Using a Nano Pi, a POE splitter, and a custom project box to create a mobile UDP to RS485/VISCA shading rig

Awhile back, I wrote about how we created a network based VISCA shading rig for our Marshall CV503 cameras we use on stage, to control their various exposure settings. The cameras themselves can only do this via RS485 serial, and our system sends UDP from Bitfocus Companion (we use the Sony VISCA module/connection) over the network, converts to serial at a Raspberry Pi, and then using custom cables, we can send the signal to our cameras over the patchbay.

We’ve been using that system ever since and it works great. We have even recently taken the steps to create custom cable looms that have SDI, CAT6, and power all in one loom to make it a breeze to set up.

Recently, we set up one of these cameras at the back of our auditorium where it’s impractical to run a cable all the way to our patchbay in the rack room at the stage side for a serial connection. We still need to control the exposure, so a solution was needed.

It’s also impractical these days to buy a Raspberry Pi. They have gotten quite expensive, and difficult to find in stock.

A few months ago, I bought a Nano Pi NEO and started playing around with it to see what it could do, since it’s easy to get ahold of and very affordable.

This is the Nano Pi NEO single board computer.

It has an ethernet port, a full size USB A port, and is powered via micro USB. It runs Armbian quite well, so it was very simple to install my existing udp-to-serial nodejs script.

I bought a project box and modified it to fit all the parts. I started with a dremel but I should have just used a hacksaw from the beginning, because that gave me much cleaner cuts. I didn’t want to do any soldering or make custom internal cables, so my box had to be a little larger.

The entire rig is powered by a single POE to USB adapter. This provides the ethernet data to the Nano Pi, and then micro USB power to the Nano Pi’s power port. I also figured out awhile back that you can use a USB 5V to 12V step-up cable to power these cameras, so I put one of those in the box as well.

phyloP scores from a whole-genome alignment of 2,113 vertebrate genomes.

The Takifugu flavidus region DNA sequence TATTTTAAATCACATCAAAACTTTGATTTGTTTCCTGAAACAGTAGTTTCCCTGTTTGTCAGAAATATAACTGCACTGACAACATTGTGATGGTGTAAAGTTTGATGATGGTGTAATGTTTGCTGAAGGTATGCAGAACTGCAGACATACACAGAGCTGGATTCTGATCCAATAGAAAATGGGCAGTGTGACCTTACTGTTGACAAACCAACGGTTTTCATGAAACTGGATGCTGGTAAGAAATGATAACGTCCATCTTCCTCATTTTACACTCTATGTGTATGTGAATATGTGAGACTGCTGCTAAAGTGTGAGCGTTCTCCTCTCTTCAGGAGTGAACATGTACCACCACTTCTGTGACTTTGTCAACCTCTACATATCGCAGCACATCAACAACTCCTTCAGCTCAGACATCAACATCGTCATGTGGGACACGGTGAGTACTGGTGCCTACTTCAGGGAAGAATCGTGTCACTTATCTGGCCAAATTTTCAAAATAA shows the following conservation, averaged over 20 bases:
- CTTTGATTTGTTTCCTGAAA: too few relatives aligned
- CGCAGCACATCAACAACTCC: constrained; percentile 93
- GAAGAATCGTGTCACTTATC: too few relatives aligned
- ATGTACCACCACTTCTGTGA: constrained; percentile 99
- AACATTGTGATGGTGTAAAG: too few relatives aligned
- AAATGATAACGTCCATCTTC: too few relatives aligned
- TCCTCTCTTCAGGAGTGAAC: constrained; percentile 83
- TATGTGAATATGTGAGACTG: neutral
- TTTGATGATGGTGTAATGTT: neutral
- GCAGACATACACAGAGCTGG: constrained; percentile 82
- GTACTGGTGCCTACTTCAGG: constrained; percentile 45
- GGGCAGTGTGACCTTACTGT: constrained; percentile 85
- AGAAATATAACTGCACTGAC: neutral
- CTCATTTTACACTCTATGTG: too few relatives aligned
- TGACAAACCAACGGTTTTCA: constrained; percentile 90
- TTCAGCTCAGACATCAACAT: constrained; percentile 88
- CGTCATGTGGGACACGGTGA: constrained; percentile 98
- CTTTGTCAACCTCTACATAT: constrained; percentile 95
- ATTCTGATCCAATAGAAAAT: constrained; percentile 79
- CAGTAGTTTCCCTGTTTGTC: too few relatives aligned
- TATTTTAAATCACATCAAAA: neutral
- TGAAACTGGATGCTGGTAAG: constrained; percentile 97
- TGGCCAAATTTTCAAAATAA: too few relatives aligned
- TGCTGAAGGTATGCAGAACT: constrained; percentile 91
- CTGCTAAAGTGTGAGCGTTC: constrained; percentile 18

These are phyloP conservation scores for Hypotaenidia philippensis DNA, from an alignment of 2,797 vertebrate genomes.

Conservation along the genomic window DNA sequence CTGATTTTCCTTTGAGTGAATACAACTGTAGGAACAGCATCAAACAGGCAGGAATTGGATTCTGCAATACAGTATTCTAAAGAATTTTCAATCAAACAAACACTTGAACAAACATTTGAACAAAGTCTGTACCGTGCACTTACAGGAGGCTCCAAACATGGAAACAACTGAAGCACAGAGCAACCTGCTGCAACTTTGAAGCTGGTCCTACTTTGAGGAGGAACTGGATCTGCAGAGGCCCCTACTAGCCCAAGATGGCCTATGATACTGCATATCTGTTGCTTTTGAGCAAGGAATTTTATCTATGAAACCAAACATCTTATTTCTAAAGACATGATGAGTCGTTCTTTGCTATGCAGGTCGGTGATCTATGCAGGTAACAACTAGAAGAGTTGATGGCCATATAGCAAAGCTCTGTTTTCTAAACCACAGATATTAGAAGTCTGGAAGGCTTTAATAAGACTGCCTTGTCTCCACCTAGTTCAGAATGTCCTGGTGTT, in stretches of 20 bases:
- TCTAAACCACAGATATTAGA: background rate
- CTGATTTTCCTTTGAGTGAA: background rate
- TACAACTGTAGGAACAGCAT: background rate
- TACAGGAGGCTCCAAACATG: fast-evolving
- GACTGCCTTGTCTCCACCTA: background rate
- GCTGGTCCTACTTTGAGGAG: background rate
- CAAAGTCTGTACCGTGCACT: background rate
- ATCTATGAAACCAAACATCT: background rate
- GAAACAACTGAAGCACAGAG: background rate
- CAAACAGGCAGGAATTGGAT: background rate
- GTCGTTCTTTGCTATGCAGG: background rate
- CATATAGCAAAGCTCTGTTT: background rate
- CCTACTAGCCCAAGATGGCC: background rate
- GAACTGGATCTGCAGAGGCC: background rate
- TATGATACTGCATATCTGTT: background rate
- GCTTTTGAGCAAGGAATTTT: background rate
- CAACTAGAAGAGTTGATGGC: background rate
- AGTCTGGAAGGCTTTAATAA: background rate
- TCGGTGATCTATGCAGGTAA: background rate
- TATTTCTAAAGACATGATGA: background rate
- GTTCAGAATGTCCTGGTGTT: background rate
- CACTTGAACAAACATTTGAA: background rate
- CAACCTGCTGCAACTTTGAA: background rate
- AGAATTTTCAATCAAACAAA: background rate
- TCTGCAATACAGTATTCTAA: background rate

POE to USB adapter, RS485 cable, and two keystone jacks for serial out. Blue/White-Blue pins for +/-.

We put RJ45 keystone jacks on the box to provide the serial out connections, and we also hot glued the POE to USB adapter to the lid of the box so the connection could be flush with the edge.

It’s certainly crammed in there! The Nano Pi is glued to the bottom, and the rest of the cables are tucked into the box. The USB splitter, the USB to RS485, and the USB 5V to 12V DC cable.

Here are the parts I used:

  • Nano Pi Neo
  • POE to USB adapter – to pass network to the Nano Pi and to give USB power
  • USB 5v to 12v DC step-up adapter – to power the Marshall CV503 instead of using the stock camera power supply
  • USB splitter cable – to split the POE USB power to both the Nano Pi and the step-up cable that powers the camera
  • Micro USB cable – to power the Nano Pi
  • USB to RS485 adapter – this is what sends the received UDP data out to serial
  • Keystone jacks used for the serial connections. We then have custom RJ45 to Phoenix connectors that plug into the cameras. This method allows us to use any standard CAT5/6 patch cable to make the connections in between.
  • Project box to hold it all

These are Amazon purchase links. As an Amazon Associate I earn from qualifying purchases.

One single POE connection provides all the power and data needed.

Overall, pretty pleased with how it turned out! I like that it’s just two cables – one for the SDI video signal off the camera, and one ethernet to power it all and provide the data connection.

What project ideas do you have for a Nano Pi?

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